A Clarification on Polynomial Approximations… Refining the Exercise

Some time ago, I posted an idea, on how the concept of a polynomial approximation can be simplified, in terms of the real-time Math that needs to be performed, in order to produce 4x oversampling, in which the positions of the interpolated samples with respect to time, are fixed positions.

In order for the reader to understand the present posting, which is a reiteration, he or she would need to read the posting I linked to above. Without reading that posting, the reader will not understand the Matrix, which I included below.

There was something clearly wrong with the idea, which I wrote above, but what is wrong, is not the fact that I computed, or assume the usefulness, of a product between two matrices. What is wrong with the idea as first posted above, is that the order of the approximation is only 4, thus implying a polynomial of the 3rd degree. This is a source of poor approximations close to the Nyquist Frequency.

But As I wrote before, the idea of using anything based on polynomials, can be extended to 7th-order approximations, which imply polynomials of the 6th degree. Further, there is no reason why a 7×7 matrix cannot be pre-multiplied by a 3×7 matrix. The result will only be a 3×7 matrix.

Hence, if we were to assume that such a matrix is to be used, this is the worksheet, which computed what that matrix would have to be:

Work-Sheet

The way this would be used in a practical application is, that a vector of input-samples be formed, corresponding to

t = [ -3, -2, -1, 0, +1, +2, +3 ]

And that the interpolation should result corresponding to

t = [ 0, 1/4, 1/2, 3/4 ]

Further, the interpolation at t = 0 does not need to be recomputed, as it was already provided by the 4th element of the input vector. So the input-vector would only need to be multiplied by the suggested matrix, to arrive at the other 3 values. After that, a new sample can be used as the new, 7th element of the vector, while the old 1st element is dropped, so that another 3 interpolated samples can be computed.

This would be an example of an idea which does not work out well according to a first approximation, but which will produce high-quality results, when the method is applied more rigorously.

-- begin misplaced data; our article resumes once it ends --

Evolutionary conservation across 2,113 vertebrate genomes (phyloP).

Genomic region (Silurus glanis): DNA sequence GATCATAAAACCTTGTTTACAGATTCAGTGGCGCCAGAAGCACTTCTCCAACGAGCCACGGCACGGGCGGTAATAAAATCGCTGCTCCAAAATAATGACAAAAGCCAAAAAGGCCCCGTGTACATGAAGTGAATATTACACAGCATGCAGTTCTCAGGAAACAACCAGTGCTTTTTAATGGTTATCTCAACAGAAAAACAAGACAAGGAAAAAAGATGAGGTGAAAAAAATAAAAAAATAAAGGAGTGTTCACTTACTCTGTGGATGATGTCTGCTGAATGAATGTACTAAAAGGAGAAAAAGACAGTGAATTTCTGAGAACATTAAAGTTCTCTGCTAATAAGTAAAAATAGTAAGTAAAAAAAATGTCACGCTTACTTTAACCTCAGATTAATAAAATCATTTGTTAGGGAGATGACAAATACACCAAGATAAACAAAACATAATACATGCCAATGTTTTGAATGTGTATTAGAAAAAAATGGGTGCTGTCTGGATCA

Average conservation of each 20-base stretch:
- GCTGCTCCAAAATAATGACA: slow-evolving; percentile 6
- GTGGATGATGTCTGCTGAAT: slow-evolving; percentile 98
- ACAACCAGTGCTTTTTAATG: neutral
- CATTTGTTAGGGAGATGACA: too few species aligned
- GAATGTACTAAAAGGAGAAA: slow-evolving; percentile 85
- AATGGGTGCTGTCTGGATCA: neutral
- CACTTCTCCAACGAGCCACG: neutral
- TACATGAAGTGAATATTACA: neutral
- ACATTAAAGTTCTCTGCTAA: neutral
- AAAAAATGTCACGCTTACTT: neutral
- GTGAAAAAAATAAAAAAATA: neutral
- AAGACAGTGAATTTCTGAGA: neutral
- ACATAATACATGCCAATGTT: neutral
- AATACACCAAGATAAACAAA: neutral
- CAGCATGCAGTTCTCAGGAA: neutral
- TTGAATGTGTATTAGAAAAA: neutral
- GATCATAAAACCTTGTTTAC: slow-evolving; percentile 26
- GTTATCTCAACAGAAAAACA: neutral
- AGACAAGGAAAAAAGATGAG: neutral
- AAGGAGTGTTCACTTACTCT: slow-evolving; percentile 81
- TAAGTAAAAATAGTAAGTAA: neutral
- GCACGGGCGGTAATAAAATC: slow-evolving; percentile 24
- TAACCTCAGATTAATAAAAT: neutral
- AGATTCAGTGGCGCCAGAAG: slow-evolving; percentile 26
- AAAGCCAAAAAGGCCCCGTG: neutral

Dirk

 

Polynomial Interpolation: Practice Versus Theory

I have posted several times, that it is possible to pre-compute a matrix, such that to multiply a set of input-samples by this matrix, will result in the coefficients of a polynomial, and that next, a fractional position within the center-most interval of this polynomial can be computed – as a polynomial – to arrive at a smoothing function. There is a difference between how I represented this subject, and how it would be implemented.

I assumed non-negative values for the Time parameter, from 0 to 3 inclusively, such that the interval from 1 … 2 can be smoothed. This might work well for degrees up to 3, i.e. for orders up to 4. But in order to compute the matrices accurately, even using computers, when the degree of the polynomial is anything greater than 3, it makes sense to assume x-coordinates from -1 … +2 , or from -3 … +3 . Because, we can instruct a computer to divide by 3 to the 6th power more easily than by 6 to the 6th power.

And then in general, the evaluation of the polynomial will take place over the interval 0 … +1 .

The results can easily be shifted anywhere along the x-axis, as long as we only do the interpolation closest to the center. But the computation of the inverse matrix cannot.

My Example

Also, if it was our goal to illustrate the system to a reader who is not used to Math, then the hardest fact to prove, would be that the matrix of terms has a non-zero determinant, and is therefore invertible, when some of the terms are negative, as it was before.

Continue reading Polynomial Interpolation: Practice Versus Theory